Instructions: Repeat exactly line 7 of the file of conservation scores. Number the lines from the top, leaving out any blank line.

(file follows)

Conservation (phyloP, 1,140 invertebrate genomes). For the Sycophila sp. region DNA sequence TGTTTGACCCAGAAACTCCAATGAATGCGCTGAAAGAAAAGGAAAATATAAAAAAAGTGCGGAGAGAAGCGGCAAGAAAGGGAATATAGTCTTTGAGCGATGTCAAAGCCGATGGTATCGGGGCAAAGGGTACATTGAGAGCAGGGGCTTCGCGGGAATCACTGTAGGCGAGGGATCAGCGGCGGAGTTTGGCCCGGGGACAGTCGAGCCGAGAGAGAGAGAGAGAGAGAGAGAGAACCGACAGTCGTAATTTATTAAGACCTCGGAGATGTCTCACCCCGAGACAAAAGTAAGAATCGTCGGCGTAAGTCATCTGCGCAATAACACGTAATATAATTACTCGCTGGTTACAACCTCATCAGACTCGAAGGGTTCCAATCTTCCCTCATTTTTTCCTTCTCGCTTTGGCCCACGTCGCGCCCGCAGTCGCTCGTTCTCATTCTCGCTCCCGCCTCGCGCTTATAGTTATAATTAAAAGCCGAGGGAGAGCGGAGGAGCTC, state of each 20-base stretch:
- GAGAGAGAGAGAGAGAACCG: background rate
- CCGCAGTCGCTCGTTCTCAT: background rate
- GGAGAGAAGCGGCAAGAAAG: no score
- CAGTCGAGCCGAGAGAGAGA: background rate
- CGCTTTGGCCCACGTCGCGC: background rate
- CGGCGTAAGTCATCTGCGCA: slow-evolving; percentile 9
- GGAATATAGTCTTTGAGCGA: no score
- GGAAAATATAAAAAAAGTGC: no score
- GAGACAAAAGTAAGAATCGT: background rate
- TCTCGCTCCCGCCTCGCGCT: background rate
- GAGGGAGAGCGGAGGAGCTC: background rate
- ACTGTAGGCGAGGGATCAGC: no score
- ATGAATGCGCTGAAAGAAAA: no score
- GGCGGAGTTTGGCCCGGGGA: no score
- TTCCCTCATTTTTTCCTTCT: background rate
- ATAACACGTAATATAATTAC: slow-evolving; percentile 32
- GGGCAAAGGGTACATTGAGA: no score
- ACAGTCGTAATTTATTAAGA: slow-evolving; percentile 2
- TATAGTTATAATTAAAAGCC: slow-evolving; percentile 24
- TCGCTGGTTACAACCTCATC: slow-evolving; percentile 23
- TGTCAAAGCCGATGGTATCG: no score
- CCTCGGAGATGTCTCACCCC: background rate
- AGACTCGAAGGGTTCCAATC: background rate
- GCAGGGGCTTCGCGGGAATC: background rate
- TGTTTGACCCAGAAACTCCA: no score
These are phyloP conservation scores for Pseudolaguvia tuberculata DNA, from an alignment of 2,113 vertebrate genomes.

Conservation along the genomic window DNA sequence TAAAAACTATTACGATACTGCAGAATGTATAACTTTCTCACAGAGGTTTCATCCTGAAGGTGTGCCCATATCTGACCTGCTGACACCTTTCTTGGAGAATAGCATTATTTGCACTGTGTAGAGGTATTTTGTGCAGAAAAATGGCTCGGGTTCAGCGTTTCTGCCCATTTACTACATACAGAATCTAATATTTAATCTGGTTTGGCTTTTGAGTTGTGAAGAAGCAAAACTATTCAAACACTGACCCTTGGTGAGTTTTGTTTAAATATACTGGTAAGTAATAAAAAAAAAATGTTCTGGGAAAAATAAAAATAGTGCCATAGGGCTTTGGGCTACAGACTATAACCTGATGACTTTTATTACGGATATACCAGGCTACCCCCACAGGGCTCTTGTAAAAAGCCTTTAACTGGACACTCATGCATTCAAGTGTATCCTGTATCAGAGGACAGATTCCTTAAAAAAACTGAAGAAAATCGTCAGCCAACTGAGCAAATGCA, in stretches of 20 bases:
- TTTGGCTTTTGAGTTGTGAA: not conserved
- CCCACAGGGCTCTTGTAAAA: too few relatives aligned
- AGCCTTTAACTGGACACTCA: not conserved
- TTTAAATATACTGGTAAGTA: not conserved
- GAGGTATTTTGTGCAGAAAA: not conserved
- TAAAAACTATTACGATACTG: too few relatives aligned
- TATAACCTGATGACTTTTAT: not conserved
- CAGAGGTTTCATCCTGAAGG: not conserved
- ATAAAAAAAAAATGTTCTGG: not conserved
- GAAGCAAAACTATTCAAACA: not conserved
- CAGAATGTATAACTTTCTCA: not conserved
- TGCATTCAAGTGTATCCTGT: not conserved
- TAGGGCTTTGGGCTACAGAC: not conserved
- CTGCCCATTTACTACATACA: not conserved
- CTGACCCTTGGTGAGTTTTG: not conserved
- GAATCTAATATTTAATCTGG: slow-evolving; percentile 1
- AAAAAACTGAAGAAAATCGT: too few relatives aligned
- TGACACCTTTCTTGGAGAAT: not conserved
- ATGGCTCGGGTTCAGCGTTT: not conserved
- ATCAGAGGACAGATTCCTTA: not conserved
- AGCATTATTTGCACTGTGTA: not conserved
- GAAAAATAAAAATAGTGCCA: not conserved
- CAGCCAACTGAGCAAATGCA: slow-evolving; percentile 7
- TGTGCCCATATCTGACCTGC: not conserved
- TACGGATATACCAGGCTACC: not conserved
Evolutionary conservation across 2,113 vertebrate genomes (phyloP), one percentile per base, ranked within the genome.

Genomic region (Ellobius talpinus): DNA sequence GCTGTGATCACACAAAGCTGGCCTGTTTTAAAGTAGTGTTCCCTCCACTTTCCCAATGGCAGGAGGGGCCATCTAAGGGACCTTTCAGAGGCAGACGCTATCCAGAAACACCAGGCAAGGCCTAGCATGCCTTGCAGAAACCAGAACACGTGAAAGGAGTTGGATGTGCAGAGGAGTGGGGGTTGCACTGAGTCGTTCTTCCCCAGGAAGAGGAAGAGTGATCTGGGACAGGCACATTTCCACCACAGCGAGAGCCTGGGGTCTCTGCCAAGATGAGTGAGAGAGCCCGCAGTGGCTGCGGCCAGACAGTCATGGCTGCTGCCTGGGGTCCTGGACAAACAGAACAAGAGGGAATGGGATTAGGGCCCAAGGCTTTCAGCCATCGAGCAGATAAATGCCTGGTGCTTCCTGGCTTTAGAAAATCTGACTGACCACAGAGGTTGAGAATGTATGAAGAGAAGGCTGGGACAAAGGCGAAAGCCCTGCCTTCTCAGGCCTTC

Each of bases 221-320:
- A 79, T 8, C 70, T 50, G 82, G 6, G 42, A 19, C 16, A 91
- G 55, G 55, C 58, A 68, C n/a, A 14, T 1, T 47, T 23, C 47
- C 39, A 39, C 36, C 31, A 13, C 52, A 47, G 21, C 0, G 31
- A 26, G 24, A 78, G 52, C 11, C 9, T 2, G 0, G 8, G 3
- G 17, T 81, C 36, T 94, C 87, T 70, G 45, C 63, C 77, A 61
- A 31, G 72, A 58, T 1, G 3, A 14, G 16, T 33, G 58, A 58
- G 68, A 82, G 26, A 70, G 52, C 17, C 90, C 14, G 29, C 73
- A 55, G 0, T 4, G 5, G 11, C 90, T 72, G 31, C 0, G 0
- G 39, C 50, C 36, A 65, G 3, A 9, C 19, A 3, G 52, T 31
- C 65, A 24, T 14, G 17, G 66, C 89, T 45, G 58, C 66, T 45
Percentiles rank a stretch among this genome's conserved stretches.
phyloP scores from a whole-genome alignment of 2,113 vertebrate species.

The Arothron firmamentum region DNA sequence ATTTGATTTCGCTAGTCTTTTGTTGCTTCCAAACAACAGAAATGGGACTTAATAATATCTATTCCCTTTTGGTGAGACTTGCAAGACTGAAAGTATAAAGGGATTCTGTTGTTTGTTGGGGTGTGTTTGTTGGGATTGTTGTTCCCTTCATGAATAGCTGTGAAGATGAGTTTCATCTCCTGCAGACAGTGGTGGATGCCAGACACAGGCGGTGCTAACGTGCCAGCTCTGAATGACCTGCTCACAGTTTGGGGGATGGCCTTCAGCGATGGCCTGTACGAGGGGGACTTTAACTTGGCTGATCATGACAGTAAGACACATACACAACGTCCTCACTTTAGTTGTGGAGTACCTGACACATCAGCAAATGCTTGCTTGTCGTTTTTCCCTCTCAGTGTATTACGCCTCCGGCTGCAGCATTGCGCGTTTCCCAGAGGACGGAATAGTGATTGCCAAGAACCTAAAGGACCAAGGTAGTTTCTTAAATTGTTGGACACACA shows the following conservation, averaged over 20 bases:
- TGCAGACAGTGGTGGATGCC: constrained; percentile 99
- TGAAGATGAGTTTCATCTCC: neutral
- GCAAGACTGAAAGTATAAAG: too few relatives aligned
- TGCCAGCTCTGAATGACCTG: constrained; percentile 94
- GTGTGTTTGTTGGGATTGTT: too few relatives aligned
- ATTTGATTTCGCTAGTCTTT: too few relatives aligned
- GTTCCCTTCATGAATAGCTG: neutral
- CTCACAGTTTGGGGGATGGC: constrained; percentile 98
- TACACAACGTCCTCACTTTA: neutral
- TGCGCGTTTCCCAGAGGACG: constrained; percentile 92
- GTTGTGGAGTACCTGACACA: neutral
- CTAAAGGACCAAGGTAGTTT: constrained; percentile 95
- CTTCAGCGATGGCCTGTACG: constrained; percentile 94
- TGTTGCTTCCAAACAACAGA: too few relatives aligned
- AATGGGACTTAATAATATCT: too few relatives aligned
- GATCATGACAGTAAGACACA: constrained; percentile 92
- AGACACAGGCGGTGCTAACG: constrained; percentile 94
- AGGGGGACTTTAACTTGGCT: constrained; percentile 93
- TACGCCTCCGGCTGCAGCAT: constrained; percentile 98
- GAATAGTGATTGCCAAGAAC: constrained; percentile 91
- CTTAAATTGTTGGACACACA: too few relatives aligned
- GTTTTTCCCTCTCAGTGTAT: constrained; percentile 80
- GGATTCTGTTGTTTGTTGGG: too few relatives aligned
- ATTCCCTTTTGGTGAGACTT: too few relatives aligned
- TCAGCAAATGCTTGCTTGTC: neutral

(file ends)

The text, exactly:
- CGGCGTAAGTCATCTGCGCA: slow-evolving; percentile 9